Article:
I really like Erin Bode. She has a great voice and is backed by a solid band, and her original material is very good and she does a great job with covers. Her stage presence is compelling, and the fans she does have adore her. She has spent the good part of the last few years fighting with her old record label and has just signed with someone new. Let’s hope putting those problems behind her will allow her to concentrate on the music in the near future and allow her to spread her popularity to a larger audience.

Shelby Lynne at Beachland 30 March 2008

A pop album that has been getting a good buzz in the media recently has been country singer Shelby Lynne’s Dusty Springfield tribute Just a Little Lovin’. She came to Cleveland last Sunday in support of the album, and backed by a quartet of seasoned Nashville musicians put on a well received show at the Beachland Ballroom.
Including encores, the nineteen songs set split almost evenly between the Springfield album and her own compositions. Lynne’s singing voice is almost similar enough to Dusty’s that she didn’t have to try to sound like her, and she hit the phrasing, for the most part, right on the nail. She opened the show with the title track, and followed with a half dozen more songs off the album. Amongst the highlights were a beautiful version of “You Don’t Have to Say You Love Me,” with Lynne opened up by singing the first verse acappella, the Randy Newman penned “I Don’t Want to Hear it Anymore,” and the pop standard “I Only Want to be with You.”
For her own songs she strapped on a guitar, alternating between an electric and an acoustic. She touched on songs form all four of her earlier releases, including “When Johnny Met June,” “Jesus on a Greyhound,” and “Alabama Frame of Mind.” All of it was good stuff, and blended in well with the Dusty Springfield material.
It was my third sit down in seats show in recent memory at the Beachland, and it was a perfect venue for the show. The audience was very attentive, and showed genuine appreciation for the show. The only negative was the “I Love You Shelby/Thanks for coming to Cleveland/Please come back” self centered concert idiots who think they have a one-on-one personal relationship with whomever is on the stage. This also happened at Raul Malo and Marcia Ball at the Beachland recently. I remember it also happening at a Dianna Krall show at the Palace a few years ago. What can we do to get rid of these ‘self-important no one else really cares’ fans?
As always there are a lot of good shows coming up at the Beachland, check out their website at

Sunday, April 6, 2008

Brian Auger at Nighttown 28 March 2008

Brian Auger and his current Oblivion Express returned last week for their annual stand at Nighttown in Cleveland Heights, and once again gave old and new fans alike four outstanding shows of keyboard driven jazz/rock. One of the true legends of that wonderful time when commercial rock radio actually played artists from the jazz world (Auger, Tom Scott, Johnny “Guitar” Watson, and George Benson to name a few), Auger was once again backed by a trio that featured his daughter Savannah on vocals and son Karma on drums.
They played four shows over two nights, and each eighty-minute set featured music from all stages of Auger’s career. The early show on the second night featured three songs from his landmark Closer to It album from 1973, a great version of “Season of the Witch” which showed off Savannah’s vocal range, and even went back to a jazz arrangement of a late 1800’s piece by classical French composer/keyboardist Gabriel Faure. And, of course, the band closed each set with a spirited version of “Compared to What.”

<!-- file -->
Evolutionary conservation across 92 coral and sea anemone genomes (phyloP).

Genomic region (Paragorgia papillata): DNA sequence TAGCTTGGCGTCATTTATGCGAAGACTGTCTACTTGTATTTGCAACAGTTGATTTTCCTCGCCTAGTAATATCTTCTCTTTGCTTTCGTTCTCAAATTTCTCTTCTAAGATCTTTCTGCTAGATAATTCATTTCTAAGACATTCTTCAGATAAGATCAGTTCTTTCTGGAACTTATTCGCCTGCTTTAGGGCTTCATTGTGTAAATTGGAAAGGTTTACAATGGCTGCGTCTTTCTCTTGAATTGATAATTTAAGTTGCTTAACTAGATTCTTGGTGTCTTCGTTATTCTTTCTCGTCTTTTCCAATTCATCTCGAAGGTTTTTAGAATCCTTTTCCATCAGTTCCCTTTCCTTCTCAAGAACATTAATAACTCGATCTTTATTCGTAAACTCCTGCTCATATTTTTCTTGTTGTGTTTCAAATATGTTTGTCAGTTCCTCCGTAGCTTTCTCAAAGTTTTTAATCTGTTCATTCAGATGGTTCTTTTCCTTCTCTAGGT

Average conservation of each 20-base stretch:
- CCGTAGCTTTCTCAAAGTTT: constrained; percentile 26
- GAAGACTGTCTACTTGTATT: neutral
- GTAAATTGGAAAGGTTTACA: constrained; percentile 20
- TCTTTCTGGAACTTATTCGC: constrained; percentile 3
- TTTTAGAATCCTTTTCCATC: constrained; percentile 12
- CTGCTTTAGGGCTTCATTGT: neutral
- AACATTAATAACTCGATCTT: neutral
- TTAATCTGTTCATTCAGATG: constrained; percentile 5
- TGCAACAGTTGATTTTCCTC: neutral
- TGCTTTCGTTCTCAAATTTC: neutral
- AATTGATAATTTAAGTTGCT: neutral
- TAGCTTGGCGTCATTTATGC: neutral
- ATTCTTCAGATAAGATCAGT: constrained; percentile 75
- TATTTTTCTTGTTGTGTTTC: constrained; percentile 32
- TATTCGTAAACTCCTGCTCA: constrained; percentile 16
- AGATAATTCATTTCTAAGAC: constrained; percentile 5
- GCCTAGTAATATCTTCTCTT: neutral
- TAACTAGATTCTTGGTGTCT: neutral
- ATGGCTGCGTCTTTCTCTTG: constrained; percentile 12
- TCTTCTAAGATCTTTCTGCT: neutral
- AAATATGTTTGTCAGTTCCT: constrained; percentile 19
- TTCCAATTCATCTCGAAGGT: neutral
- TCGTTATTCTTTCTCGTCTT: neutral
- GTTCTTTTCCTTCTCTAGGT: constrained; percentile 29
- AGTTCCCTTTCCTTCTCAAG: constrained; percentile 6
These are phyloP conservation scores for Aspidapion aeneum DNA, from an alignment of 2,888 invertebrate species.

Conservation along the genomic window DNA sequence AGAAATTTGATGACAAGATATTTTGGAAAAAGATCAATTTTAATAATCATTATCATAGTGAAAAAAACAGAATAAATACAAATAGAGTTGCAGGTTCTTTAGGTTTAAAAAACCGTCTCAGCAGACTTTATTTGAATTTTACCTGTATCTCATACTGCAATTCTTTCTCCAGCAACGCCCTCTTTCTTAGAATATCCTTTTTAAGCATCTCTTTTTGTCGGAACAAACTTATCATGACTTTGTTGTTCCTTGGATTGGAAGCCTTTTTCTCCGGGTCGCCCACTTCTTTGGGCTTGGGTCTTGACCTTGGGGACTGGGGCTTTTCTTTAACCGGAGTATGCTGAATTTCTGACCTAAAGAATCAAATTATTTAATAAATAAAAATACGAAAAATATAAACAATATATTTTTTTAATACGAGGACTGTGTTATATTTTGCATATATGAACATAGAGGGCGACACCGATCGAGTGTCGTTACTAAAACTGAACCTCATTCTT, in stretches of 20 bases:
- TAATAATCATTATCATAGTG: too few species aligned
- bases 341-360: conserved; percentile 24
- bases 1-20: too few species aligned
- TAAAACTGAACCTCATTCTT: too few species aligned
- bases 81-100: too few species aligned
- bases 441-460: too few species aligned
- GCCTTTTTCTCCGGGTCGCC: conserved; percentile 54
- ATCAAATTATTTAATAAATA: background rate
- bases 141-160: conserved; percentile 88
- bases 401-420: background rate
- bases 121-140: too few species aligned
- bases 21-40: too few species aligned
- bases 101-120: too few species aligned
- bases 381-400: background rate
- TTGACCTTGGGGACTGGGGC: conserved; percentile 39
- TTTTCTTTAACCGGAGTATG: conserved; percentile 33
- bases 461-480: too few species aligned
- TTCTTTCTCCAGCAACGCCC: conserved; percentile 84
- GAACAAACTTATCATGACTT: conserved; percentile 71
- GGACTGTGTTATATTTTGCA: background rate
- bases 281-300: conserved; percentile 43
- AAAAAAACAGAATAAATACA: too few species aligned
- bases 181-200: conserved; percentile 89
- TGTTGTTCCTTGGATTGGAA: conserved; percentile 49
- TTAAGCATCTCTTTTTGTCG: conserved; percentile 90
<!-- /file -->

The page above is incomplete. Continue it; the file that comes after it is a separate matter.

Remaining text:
As always, Nighttown has a lot of great show coming up, including this Wednesday, April 2, with St. Louis vocalist Erin Bode returns. For more on shows at Nighttown visit

Pride and Prejudice at the Cleveland Playhouse 27 March 2008

It’s a big job making a stage adaptation of a classic period piece novel like Jane Austen’s Pride and Prejudice. You have to cram a large novel into two hours of stage time, not to mention getting the language and costumes of the time period right. The current production at the Cleveland Playhouse, directed by Peter Amster, comes from Chicago’s Northlight Theatre where it was nominated for several regional awards. Most of the principal cast came along from Chicago with Amster, supported by third year acting graduate students from Case Western Reserve University.
For the most part things come together well on the stage of the Bolton Theater, where the Playhouse will be presenting Pride and Prejudice until April 13. Using primarily an adaptation by British playwright James Mawell from the 1960’s, the current production shows the fun and romantic side of Austen’s story, filled with wit and irony. The staging is almost perfect (lead by scenic designer Robert Koharchik), and the costumes are even better (coordinated by costume designer Gail Brassard).
The story is about Mr. and Mrs. Bennett and their five single daughters, all looking to move up socially and economically through marriage. Judith Day is the best of a very good cast as the mother, while Bill McGough is enjoyable as the father. Charon Cross as Elizabeth Bennett gets much stage time as both a character and a narrator. The script, as well as the staging and the costumes, give all the actors a little elbowroom with the characters, and they all run with it in the right direction. The play holds up quite well, even after over two hours of stage time and two intermissions.
Up next at the Cleveland Playhouse is their third annual Fusionfest, this year featuring the world premier collaboration with the Louisville Actors Theater of “All Hail Hurricane Gordo.” Check out for more information on Fusionfest ’08 as well as their 08/09 season.